Diadema

Diadema in a Montastrea annularis patch. Photo © Adán-Guillermo Jordán-Garza 2008/Marine Photobank

Sea urchins are important herbivores on coral reefs, and in some ecosystems they play a critical role in maintaining the balance between coral and algae. Their role can be especially important on reefs where other herbivores (such as parrotfishes and rabbitfishes) have been depleted. Urchins contribute to reef resilience by preventing the establishment of macro-algae, thereby helping to maintain conditions necessary for coral communities to recover after acute disturbances (such as storms or bleaching events).

Urchins can also be susceptible to disease. In places where urchins are key herbivores, managers may wish to consider helping to re-establish urchin populations where densities have been depleted.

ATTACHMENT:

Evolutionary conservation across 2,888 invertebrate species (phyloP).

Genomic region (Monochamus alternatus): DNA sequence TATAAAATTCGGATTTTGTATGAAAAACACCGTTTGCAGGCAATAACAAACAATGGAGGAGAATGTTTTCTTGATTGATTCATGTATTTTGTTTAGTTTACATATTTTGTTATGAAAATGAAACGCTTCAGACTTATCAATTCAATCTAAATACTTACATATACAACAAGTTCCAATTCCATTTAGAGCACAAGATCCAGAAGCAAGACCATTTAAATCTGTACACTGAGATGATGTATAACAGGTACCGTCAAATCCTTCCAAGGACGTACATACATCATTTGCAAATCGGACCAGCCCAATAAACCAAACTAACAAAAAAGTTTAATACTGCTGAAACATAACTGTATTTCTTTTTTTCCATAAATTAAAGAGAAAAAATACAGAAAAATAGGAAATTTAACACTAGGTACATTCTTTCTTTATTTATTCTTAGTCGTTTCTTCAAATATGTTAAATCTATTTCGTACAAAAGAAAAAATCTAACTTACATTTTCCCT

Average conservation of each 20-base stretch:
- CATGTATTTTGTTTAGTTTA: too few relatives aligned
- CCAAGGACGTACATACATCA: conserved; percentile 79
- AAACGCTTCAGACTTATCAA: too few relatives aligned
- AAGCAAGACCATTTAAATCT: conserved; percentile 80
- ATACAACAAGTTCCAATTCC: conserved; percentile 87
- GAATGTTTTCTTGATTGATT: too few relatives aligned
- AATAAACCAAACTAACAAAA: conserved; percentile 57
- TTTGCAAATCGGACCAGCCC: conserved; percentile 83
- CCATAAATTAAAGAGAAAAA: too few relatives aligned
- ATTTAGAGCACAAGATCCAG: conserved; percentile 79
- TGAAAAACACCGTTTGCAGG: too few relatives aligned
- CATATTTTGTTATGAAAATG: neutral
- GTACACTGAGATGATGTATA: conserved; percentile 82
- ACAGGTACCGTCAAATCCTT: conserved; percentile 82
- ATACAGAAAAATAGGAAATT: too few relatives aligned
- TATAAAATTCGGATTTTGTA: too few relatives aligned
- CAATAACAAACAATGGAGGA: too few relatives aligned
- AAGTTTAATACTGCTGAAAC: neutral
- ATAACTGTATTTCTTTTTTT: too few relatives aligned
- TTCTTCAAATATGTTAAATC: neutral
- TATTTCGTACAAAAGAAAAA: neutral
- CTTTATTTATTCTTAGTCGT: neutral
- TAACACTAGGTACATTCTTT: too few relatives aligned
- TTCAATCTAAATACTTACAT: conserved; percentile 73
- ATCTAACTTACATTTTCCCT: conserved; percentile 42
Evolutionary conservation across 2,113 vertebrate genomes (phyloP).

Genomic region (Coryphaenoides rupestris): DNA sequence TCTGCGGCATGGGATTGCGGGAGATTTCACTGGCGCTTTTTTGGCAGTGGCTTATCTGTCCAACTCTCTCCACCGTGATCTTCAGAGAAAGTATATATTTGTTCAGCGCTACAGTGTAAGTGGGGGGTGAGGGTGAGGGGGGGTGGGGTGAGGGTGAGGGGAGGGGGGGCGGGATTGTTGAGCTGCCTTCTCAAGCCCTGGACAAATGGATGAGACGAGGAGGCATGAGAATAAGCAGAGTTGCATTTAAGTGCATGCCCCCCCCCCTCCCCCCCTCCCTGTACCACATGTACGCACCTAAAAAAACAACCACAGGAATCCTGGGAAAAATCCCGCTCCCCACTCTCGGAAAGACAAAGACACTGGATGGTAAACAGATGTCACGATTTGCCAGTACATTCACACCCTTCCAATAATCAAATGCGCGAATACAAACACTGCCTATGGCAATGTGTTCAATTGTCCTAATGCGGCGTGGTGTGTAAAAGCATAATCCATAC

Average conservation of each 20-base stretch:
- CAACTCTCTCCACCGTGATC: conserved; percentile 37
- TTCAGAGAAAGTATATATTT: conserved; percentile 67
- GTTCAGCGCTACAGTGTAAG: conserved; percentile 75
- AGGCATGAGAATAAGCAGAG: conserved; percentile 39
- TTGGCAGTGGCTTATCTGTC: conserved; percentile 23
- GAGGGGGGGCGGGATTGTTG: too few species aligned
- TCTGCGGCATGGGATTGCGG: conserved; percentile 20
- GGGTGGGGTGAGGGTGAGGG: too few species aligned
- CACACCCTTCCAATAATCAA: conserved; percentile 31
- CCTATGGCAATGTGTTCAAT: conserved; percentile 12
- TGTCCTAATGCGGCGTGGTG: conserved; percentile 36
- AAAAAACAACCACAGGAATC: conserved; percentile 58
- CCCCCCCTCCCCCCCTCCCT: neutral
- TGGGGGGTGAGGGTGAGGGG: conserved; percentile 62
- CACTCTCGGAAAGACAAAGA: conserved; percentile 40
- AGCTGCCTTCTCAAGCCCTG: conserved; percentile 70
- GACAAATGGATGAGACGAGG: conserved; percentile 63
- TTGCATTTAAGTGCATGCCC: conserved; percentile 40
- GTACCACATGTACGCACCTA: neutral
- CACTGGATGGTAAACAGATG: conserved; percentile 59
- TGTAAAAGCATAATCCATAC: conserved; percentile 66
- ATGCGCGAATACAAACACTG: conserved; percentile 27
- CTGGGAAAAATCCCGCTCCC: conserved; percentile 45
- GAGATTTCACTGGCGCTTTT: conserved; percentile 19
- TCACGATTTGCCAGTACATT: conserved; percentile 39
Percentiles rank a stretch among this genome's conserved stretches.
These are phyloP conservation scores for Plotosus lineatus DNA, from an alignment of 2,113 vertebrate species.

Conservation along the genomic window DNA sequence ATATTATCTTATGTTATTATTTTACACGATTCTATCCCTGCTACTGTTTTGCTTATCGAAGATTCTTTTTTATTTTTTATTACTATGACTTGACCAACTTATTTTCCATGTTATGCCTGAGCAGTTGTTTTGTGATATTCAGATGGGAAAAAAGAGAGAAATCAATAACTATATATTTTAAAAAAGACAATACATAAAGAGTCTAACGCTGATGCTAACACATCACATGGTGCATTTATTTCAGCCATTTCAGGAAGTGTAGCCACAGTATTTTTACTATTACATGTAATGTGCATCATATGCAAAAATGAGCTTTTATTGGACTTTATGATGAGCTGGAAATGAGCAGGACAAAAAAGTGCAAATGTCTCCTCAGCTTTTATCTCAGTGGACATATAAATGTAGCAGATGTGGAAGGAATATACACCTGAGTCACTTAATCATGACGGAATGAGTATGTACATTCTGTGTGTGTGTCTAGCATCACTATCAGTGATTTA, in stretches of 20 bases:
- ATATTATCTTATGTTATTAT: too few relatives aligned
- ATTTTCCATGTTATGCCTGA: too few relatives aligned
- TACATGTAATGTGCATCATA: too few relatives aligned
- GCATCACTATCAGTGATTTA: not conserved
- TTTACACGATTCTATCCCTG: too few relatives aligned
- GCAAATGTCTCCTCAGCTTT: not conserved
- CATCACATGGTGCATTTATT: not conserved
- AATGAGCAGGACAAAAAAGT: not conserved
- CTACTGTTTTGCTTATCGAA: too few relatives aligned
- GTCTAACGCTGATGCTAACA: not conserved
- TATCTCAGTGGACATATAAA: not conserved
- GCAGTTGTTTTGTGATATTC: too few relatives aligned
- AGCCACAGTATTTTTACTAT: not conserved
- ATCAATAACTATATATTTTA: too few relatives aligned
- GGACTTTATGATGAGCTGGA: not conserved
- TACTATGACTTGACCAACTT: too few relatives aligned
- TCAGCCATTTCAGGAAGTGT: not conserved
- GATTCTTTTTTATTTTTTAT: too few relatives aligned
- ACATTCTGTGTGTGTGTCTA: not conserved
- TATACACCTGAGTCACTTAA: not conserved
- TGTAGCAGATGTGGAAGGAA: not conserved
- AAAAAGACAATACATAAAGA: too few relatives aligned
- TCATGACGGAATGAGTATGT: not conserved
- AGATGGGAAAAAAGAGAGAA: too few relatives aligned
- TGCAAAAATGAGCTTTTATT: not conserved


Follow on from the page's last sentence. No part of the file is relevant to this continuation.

Urchins can also have negative impacts on coral reefs. In some situations, where the processes of reef calcification may be depressed and/or urchin populations reach outbreak densities, the scraping effects of urchin feeding can remove coral recruits, reduce cover of important coralline algae ref and lead to unsustainable bio-erosion. While there are likely to be more serious, systemic issues causing urchins to be a problem, managers may need to consider urchin control (removal) as a short-term measure to minimize reef damage or assist recovery.

What Causes Sea Urchin Outbreaks?

There are a number of possible reasons for sea urchin outbreaks. They may be the result of depletion of natural predators, such as triggerfishes and wrasses, ref or reduced food competition that might result from over-harvesting of herbivorous fishes. Nutrient pollution on coral reefs may also contribute to urchin outbreaks by increasing algal growth.

See sea urchin management for information on controlling and enhancing urchin populations.

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Last updated July 6, 2015

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